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Build A Balanced AMD-Based Gaming PC On A Budget

Drives And Installation

Installation: SSD and Hard Drive

The universal 3.5-inch hard drive bays can be used for 2.5-inch SSDs and notebook hard drives as well. The larger form factor is installable without tools, using pins. This setup also enables reasonable sound dampening. You'll need to screw 2.5-inch drives in to a tray.

Inserting drives is as straightforward as it gets. They slide in and snap into place. Even heavy disks sit securely, without any of the give that'd cause you to question the Prodigy's quality.

Installation: Optical Drive

Installing an optical drive takes a bit more work. First, the front and top covers need to be removed.

Second, the cover for the 5.25-inch drive bays needs to come off. Simply unfasten two small screws.

Finally, an optical drive slides in through the front of the case and is manually screwed in place, as shown. There’s no tool-less mechanism, unfortunately.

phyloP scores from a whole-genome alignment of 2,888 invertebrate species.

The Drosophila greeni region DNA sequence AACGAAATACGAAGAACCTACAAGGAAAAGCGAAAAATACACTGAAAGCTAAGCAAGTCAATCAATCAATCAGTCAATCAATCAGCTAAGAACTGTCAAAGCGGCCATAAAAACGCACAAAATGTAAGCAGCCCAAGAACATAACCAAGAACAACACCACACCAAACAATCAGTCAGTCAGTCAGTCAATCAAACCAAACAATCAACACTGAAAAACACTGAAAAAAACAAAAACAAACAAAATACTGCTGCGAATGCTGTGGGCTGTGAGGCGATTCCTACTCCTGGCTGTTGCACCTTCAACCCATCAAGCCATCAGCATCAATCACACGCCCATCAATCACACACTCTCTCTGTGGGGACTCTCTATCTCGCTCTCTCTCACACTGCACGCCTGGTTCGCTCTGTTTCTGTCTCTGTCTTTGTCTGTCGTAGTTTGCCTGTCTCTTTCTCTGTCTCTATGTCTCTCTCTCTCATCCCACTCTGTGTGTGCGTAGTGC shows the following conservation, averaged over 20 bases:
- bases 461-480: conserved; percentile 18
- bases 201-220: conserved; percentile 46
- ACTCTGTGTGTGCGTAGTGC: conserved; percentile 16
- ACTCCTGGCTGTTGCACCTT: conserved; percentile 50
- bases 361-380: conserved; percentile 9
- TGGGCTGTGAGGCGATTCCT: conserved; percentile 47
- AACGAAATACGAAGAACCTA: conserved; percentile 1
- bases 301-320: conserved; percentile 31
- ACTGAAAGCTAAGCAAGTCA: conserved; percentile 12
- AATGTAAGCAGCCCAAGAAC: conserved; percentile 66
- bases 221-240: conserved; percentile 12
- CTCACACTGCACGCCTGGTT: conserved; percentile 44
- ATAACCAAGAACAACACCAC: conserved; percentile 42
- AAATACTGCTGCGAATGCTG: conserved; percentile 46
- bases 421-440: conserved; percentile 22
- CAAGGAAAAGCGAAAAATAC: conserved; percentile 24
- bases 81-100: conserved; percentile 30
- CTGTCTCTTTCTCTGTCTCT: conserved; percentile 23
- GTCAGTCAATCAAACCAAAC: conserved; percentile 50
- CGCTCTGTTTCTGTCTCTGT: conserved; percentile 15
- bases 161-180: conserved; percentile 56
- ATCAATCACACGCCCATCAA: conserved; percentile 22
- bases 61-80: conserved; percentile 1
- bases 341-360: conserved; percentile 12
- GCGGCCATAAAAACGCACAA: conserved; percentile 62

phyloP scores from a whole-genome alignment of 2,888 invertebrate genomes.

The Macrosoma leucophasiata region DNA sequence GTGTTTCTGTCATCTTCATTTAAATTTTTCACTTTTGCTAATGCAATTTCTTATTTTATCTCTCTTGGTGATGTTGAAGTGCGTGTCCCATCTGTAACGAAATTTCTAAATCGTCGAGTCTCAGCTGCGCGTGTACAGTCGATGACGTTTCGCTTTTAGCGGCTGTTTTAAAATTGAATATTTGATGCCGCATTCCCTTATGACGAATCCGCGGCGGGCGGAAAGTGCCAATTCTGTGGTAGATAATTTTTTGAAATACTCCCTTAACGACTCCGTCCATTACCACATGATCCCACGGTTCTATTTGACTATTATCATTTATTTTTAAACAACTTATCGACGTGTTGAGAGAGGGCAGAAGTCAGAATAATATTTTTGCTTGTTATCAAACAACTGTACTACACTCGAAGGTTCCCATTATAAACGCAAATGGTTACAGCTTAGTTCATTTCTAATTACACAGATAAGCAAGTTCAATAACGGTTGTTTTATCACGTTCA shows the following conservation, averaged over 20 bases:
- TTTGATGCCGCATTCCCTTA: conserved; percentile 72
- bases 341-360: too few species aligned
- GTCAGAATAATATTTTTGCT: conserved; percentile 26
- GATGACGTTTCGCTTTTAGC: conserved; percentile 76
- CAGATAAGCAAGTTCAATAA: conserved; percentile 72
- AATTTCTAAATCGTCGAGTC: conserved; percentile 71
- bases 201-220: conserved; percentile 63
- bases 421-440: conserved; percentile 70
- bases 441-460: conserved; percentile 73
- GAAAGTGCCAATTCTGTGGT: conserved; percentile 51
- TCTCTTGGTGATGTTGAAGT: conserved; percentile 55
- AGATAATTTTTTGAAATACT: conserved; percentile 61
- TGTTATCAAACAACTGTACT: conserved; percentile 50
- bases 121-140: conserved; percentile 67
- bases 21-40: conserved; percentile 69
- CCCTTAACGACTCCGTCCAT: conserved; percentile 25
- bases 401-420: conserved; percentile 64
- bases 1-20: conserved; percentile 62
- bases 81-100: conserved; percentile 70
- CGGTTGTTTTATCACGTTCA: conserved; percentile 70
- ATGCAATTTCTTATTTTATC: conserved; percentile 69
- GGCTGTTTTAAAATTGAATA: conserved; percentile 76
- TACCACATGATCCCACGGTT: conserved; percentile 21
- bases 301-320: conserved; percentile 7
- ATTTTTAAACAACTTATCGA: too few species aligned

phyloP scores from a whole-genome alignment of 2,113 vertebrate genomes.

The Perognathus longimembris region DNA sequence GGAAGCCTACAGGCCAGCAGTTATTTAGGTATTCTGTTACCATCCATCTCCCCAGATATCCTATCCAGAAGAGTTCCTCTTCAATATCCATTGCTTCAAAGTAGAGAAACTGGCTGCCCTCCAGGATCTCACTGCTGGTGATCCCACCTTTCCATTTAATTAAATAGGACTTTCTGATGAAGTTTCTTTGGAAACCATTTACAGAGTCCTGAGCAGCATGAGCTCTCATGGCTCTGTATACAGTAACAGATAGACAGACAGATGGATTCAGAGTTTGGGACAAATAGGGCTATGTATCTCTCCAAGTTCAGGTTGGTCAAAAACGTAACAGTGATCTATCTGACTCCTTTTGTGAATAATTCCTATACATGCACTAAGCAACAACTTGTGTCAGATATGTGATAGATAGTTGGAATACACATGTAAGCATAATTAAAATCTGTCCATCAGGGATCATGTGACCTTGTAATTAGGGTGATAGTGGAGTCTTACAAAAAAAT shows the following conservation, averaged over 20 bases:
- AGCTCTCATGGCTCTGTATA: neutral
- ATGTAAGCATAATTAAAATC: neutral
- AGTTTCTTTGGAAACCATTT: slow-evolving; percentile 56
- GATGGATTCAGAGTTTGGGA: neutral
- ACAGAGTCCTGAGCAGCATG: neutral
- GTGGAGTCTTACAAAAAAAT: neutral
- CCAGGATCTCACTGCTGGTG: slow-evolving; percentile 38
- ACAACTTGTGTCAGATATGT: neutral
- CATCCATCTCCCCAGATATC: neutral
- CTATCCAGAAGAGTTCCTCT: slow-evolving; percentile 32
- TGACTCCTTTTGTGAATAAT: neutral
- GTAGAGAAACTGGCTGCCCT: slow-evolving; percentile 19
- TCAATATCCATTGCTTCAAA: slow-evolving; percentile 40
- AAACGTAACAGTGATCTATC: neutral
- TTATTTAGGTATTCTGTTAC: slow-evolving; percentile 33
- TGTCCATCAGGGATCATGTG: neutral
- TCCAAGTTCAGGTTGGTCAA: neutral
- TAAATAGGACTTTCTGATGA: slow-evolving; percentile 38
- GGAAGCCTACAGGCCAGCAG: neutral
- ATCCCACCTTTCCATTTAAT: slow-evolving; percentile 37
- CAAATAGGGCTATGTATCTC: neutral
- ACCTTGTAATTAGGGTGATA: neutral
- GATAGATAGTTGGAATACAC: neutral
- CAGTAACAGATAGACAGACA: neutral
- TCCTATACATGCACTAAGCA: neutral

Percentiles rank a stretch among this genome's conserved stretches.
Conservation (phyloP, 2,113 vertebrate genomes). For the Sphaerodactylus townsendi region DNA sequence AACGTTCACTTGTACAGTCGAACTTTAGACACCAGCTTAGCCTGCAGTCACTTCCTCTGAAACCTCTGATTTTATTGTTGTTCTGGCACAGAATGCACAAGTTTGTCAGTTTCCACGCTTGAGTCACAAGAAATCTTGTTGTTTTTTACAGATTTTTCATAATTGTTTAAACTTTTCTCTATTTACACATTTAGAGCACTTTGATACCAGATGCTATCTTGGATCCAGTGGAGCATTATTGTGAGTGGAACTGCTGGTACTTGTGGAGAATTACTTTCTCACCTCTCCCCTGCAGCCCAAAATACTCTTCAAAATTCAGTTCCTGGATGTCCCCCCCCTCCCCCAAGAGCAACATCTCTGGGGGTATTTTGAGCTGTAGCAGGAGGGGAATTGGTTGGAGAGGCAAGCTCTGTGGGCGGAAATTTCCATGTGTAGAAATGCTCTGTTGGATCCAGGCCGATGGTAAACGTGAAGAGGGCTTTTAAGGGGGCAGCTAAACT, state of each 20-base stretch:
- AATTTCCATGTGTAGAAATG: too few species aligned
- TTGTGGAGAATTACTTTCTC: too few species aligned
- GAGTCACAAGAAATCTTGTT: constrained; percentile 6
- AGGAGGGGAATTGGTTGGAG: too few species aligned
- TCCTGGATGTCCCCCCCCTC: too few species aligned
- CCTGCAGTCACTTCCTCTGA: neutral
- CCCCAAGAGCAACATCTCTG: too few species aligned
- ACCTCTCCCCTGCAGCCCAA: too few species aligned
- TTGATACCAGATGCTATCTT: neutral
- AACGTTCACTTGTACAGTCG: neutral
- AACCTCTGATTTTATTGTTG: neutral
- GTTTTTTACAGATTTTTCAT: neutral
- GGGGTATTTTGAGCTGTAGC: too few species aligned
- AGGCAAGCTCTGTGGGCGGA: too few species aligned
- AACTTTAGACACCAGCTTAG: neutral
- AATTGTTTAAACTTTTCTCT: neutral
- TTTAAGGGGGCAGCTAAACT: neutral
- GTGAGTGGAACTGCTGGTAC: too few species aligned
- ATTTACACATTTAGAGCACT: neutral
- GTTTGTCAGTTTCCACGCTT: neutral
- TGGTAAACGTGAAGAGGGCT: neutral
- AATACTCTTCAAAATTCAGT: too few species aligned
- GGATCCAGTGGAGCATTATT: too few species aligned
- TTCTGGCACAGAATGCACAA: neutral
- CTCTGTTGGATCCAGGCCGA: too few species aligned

Caution: Memory Module And CPU Clearance

Normal-profile memory modules fit under the Raijintek Themis without a problem. But the Avexir DDR3-1600 kit we used requires that you push the cooler's fan up a bit so the two components don't collide. Modules any taller would be a problem, and we'd expect this to be true on most small form factor platforms.

Installation: Graphics Card

Thick electrical tape on the side of the CPU cooler helps avoid potential short circuits, should the heat sink and back of the graphics card PCB touch each other. Really, the 3 to 4 mm of space between them should be enough, but better safe than sorry.

It's easy to see how tightly everything fits together. Still, all of the components work well together, even if the optional side window squeezes the parts even more. BitFenix's original side panel has small holes to provide air for the graphics card, but the company doesn't give the windowed version the same treatment.